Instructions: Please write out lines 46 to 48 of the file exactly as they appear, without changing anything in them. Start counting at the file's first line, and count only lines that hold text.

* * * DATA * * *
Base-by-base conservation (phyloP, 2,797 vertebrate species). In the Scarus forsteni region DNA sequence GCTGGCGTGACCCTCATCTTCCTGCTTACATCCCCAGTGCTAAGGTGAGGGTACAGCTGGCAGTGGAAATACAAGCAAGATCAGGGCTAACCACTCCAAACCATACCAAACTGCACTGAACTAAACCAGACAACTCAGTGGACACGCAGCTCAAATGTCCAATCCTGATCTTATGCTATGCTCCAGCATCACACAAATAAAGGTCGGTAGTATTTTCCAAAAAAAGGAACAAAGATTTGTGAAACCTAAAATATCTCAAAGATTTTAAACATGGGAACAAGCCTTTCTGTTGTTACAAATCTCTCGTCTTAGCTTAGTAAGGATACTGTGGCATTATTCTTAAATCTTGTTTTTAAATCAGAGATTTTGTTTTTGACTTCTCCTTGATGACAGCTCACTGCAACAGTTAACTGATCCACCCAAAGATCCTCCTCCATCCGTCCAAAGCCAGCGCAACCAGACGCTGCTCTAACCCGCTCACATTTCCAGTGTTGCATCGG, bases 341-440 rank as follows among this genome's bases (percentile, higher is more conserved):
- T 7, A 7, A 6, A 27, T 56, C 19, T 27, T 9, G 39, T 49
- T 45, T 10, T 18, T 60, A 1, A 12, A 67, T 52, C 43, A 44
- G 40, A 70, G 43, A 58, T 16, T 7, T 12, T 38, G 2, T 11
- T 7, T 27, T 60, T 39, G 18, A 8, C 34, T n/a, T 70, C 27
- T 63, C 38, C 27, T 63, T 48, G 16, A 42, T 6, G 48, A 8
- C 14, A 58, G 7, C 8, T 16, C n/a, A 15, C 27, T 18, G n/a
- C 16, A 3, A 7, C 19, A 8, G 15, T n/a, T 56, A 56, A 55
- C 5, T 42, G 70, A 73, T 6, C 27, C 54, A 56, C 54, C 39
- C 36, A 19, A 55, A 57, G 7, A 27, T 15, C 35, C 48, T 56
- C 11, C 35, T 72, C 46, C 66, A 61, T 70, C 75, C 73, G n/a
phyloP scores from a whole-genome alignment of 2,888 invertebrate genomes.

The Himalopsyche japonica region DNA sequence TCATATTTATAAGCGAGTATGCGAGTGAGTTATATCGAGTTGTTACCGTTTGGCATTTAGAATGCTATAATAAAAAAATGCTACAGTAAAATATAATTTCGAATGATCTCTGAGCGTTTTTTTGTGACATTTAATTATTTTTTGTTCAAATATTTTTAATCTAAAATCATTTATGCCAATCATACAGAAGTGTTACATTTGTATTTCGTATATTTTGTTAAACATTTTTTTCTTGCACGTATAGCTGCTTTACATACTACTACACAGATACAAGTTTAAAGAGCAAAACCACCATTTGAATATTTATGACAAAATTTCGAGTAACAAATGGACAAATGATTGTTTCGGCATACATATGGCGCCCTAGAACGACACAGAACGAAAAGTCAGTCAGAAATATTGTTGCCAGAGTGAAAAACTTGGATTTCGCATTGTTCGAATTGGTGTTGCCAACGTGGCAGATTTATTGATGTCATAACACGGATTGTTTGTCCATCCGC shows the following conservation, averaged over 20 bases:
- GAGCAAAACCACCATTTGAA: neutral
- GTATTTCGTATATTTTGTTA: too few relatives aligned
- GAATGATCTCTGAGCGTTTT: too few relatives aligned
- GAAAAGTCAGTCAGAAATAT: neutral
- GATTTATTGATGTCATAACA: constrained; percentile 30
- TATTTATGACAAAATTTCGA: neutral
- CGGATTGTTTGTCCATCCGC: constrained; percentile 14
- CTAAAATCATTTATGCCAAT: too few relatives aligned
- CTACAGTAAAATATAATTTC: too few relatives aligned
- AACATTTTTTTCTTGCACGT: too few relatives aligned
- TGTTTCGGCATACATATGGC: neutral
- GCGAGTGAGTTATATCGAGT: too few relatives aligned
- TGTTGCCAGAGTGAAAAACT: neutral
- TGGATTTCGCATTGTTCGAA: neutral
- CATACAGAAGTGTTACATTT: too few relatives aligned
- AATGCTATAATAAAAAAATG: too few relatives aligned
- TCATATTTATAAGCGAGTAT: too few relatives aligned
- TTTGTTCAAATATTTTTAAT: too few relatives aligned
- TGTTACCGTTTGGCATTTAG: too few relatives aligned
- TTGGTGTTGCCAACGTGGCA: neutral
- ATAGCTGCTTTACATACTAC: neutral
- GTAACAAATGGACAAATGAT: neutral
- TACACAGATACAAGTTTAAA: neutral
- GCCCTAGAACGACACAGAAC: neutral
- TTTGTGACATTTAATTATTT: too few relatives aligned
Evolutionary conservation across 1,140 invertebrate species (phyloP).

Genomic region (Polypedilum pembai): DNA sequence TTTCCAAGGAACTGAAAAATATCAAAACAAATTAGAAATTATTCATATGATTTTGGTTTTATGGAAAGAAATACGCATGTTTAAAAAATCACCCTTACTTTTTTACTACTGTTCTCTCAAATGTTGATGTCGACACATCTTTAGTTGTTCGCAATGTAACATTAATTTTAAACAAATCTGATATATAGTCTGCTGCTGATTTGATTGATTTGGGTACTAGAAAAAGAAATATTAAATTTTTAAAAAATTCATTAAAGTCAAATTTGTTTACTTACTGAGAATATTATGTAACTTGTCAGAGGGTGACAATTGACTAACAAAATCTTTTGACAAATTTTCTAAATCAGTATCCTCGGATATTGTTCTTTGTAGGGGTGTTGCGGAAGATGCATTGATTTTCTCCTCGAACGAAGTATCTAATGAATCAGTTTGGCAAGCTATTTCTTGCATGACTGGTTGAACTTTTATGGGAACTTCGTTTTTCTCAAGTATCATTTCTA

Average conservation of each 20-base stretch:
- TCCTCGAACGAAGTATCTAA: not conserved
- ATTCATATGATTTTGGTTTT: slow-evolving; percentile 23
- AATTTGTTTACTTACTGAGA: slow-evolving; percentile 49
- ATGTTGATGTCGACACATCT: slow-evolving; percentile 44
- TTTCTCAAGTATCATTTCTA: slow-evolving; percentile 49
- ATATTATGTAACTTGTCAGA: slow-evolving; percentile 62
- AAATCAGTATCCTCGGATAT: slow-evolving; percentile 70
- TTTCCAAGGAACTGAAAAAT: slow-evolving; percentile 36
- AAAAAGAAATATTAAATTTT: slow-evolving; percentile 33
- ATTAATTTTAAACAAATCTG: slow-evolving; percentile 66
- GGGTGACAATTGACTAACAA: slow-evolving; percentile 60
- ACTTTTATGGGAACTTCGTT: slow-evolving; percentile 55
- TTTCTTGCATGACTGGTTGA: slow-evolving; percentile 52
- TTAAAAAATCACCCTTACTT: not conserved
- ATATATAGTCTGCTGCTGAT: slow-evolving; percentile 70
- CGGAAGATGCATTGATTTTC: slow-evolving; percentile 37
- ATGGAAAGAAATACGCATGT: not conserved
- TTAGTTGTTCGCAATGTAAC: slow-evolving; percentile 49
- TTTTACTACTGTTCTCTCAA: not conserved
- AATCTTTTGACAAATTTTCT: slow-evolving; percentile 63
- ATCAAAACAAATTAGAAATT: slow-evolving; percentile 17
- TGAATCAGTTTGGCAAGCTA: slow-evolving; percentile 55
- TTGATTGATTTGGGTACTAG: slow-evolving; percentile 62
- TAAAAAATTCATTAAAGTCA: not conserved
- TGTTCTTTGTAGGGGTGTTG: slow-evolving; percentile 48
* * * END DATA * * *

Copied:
- TTTCTCAAGTATCATTTCTA: slow-evolving; percentile 49
- ATATTATGTAACTTGTCAGA: slow-evolving; percentile 62
- AAATCAGTATCCTCGGATAT: slow-evolving; percentile 70